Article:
In general, you can think of irony as occurring when an outcome undermines someone’s expectations. Verbal irony happens when conversational expectations are undermined. When another person listens to you speak, he usually assumes you’re saying what you mean. If you use verbal irony, you say something that you don’t want a listener to take literally. Sarcasm is one kind of verbal irony: If it’s storming, you might say, “Oh, what perfect weather for a picnic!” but expect your friend to realize that you mean just the opposite. Overstatement (hyperbole) and understatement (litotes) are also types of verbal irony. As is probably clear, verbal irony is heavily context dependent -- listeners or readers must know something about the speaker’s situation to interpret it correctly.
Dramatic irony occurs when the audience knows something that a character doesn’t know. Usually, this “something” is a crucial piece of information for a decision that the character has to make. (This is the kind of irony that makes you scream at an unsuspecting heroine, “Don’t go out the back door-- the killer’s waiting there!”) For example, in William Shakespeare’s play “Romeo and Juliet,” Romeo finds Juliet in a drugged sleep, but mistakenly believes that she is dead and, in great distress, commits suicide. The gap between Romeo’s perspective -- that Juliet is dead -- and the audience’s perspective -- that Juliet is merely feigning death -- constitutes dramatic irony.
Situational irony happens when a text’s plot takes a completely different turn than both the characters and the audience expect. For instance, In “Star Wars Episode V: The Empire Strikes Back,” the story’s hero, Luke Skywalker, learns that the evil Darth Vader is really his father -- and the audience is just as surprised as he is. Situational irony is also sometimes called “cosmic irony” or “irony of fate.”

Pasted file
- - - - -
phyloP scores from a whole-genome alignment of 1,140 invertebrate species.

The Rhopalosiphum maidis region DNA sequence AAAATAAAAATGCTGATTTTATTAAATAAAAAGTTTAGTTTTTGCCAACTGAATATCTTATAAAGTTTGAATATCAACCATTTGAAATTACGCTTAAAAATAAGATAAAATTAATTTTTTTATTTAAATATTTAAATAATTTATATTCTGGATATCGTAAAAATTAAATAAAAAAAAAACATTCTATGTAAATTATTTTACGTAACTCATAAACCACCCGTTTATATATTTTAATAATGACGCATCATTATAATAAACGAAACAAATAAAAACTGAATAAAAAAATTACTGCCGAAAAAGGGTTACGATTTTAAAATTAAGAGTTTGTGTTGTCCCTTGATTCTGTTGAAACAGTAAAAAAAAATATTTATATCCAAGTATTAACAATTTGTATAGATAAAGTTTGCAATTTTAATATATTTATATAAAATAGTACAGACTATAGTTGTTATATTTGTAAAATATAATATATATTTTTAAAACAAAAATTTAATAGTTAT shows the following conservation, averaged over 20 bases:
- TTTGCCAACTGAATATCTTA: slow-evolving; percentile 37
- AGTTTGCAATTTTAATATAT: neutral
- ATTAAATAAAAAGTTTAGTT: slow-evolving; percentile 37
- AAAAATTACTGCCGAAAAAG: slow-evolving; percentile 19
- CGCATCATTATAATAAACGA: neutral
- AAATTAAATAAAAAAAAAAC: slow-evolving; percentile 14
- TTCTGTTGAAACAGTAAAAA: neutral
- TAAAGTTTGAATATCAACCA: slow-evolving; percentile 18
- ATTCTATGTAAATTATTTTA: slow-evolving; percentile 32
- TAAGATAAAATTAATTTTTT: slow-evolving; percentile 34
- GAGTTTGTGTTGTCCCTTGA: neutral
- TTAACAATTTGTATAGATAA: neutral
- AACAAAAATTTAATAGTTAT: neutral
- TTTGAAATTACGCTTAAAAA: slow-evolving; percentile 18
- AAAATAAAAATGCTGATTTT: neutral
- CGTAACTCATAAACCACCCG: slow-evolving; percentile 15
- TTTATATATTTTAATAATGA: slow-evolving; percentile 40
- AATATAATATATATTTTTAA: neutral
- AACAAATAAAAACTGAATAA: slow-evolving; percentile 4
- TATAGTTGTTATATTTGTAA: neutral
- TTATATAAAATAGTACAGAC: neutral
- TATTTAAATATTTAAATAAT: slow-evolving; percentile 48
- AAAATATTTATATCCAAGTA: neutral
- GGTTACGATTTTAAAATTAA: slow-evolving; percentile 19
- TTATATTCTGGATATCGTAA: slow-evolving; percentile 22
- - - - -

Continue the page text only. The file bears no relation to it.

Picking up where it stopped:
Once you pinpoint and define irony, in your literary essay, you can show how irony is working to create, reinforce or undermine an overall theme of the text. For instance, in the example of dramatic irony from “Romeo and Juliet,” you could argue that Romeo’s hasty actions in response to his assumption comment on a larger theme of the play: the feud between his and Juliet’s parents. Although we might understand a smitten young lover’s rash decision to join his sweetheart in death, we can contrast his excusable immaturity with the parents’ inexcusable immaturity in holding a grudge that costs many lives. The dramatic irony of the death scene heightens our emotional response to the unnecessary nature of the lovers’ deaths. That emotion then makes us more invested in the play’s resolution, when the feuding families reconcile, and helps us to internalize one of the play’s messages: Bitter hate wounds the hater most deeply. As in all literary essays, make sure to discuss plenty of quotations (here, the ironic passages) as well as the textual and historical context to demonstrate irony’s role in the text as a whole.